Extracellular RNA

RNA is now known to travel outside cells to tissues around the body. Researchers are working out whether they can exploit this extracellular RNA to detect and treat disease.
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A miniaturized spaceship carrying RNA hurtles through the bloodstream

Illustration: David Parkins

The molecule best known for its part in translating genetic code into protein-assembly instructions is finding a new role in medicine. RNA, once thought to exist only in cells, is now known to travel to tissues all over the body through the blood, under the protection of tiny lipid sacs known as extracellular vesicles. The study of this extracellular RNA (exRNA) has led to a quiet revolution in biology, as scientists endeavour to understand why cells release RNA, and how the molecules might be used to improve the detection and treatment of disease.

Eavesdropping on the cellular communications encoded by exRNA could reveal early signs of diseases such as cancer. Various ways to track these extracellular snippets in body fluids are under development. On the therapeutic front, RNA-carrying vesicles might offer a safer and simpler alternative to stem-cell therapy for cardiovascular, neurological and immunological disorders. In particular, researchers are focusing on how to use vesicles that contain RNA to deliver drugs across the barrier that separates the bloodstream and the brain. These natural vesicles have several advantages over the engineered nanoparticles that have received much more research attention.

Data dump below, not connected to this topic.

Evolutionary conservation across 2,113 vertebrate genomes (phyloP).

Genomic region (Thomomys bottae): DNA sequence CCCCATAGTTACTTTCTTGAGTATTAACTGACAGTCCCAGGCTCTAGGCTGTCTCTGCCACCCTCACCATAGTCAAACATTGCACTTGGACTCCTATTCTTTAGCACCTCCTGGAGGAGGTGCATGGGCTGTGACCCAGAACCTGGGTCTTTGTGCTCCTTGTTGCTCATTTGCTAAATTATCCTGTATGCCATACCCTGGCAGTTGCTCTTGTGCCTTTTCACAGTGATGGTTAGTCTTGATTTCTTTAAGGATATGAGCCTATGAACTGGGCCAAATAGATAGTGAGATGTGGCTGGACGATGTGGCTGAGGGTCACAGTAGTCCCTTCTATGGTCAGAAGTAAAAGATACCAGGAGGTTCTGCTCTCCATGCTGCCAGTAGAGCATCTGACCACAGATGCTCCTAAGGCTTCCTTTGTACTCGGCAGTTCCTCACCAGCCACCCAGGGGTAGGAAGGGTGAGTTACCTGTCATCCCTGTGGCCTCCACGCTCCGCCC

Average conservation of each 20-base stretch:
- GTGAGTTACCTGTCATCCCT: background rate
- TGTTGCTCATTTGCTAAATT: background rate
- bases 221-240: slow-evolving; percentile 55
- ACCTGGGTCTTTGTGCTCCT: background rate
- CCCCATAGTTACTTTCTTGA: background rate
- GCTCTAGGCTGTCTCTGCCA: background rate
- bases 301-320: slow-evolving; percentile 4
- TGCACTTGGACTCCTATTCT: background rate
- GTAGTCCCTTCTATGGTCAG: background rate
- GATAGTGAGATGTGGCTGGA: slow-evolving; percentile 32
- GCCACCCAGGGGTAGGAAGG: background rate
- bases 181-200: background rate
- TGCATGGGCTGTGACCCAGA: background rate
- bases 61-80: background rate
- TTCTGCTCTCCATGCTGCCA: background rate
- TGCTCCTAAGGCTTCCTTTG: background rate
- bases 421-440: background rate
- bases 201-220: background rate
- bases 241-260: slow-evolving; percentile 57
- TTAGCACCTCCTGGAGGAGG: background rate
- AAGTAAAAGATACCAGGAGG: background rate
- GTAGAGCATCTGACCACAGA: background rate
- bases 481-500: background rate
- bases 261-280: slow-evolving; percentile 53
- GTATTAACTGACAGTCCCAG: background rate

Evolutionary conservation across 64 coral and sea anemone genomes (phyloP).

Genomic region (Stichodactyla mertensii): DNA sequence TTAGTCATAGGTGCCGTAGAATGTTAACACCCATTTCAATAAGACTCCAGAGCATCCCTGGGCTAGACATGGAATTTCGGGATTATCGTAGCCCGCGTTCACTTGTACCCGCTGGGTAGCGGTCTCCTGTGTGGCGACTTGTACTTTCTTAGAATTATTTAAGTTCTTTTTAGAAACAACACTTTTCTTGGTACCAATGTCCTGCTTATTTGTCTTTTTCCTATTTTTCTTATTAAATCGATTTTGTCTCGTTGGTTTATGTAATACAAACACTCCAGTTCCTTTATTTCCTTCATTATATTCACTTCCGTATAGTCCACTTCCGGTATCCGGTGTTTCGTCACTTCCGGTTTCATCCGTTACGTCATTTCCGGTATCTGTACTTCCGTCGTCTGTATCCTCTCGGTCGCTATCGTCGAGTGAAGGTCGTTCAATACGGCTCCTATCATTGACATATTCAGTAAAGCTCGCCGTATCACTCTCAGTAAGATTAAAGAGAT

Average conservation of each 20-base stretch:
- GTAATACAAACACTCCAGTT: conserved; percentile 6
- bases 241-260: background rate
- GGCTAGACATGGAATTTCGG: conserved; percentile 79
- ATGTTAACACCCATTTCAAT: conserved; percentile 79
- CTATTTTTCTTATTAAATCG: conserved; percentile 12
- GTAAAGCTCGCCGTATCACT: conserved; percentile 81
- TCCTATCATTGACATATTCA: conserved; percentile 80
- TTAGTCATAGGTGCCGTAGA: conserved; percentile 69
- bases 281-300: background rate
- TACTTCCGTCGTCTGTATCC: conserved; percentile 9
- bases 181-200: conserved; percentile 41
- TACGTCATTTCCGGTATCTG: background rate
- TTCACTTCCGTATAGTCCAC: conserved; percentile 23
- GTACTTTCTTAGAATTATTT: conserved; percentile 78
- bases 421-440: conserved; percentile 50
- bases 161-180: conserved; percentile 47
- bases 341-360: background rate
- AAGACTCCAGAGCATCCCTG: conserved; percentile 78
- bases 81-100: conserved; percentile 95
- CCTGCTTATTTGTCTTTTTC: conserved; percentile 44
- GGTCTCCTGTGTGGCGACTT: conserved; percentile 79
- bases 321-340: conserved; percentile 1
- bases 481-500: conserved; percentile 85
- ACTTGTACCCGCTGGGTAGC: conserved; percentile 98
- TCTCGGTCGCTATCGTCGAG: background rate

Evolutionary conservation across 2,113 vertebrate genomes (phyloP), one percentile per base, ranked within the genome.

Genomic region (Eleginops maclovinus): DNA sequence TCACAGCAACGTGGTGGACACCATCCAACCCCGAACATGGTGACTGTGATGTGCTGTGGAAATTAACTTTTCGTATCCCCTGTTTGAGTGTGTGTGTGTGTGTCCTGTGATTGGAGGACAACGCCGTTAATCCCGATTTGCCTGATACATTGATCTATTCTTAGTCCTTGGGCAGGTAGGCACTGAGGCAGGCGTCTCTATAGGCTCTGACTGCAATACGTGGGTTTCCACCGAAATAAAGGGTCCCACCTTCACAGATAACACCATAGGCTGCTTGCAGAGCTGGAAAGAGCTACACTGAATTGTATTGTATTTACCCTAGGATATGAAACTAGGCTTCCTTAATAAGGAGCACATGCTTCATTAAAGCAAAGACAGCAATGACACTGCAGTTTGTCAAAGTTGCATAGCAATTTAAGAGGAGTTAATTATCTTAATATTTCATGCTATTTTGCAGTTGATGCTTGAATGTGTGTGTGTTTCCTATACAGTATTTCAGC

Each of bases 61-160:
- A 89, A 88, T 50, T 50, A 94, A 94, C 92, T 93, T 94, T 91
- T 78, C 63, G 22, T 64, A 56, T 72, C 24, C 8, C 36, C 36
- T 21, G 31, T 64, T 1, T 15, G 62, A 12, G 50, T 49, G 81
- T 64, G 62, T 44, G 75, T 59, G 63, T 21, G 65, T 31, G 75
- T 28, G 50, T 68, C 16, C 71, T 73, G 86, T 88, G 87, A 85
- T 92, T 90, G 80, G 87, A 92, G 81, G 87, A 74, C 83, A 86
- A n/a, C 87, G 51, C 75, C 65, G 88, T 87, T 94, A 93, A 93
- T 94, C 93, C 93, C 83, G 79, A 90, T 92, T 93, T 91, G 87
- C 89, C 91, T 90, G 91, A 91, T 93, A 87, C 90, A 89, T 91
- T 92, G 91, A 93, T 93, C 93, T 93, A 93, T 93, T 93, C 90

Beyond the potential clinical applications, exRNA could have intriguing implications for diet. One provocative study that linked RNA in what we eat to gene expression has kick-started vigorous efforts to learn the language in which our food speaks to us. The link, however, remains unproven. Related efforts are focusing on how RNA in breast milk affects infant health.

In plants, a clearer understanding of the biological importance of exRNA is leading to methods to genetically modify some food plants to make them less vulnerable to disease. And researchers across a range of biomedical fields are investigating how best to use exRNA.

We are pleased to acknowledge the financial support of Nanjing University and the NJU Institute of AI Biomedicine and Biotechnology in producing this Outlook. As always, Nature retains sole responsibility for all editorial content.

Nature 582, S1 (2020)

doi: 10.1038/d41586-020-01762-2

This article is part of Nature Outlook: Extracellular RNA, an editorially independent supplement produced with the financial support of third parties. About this content.

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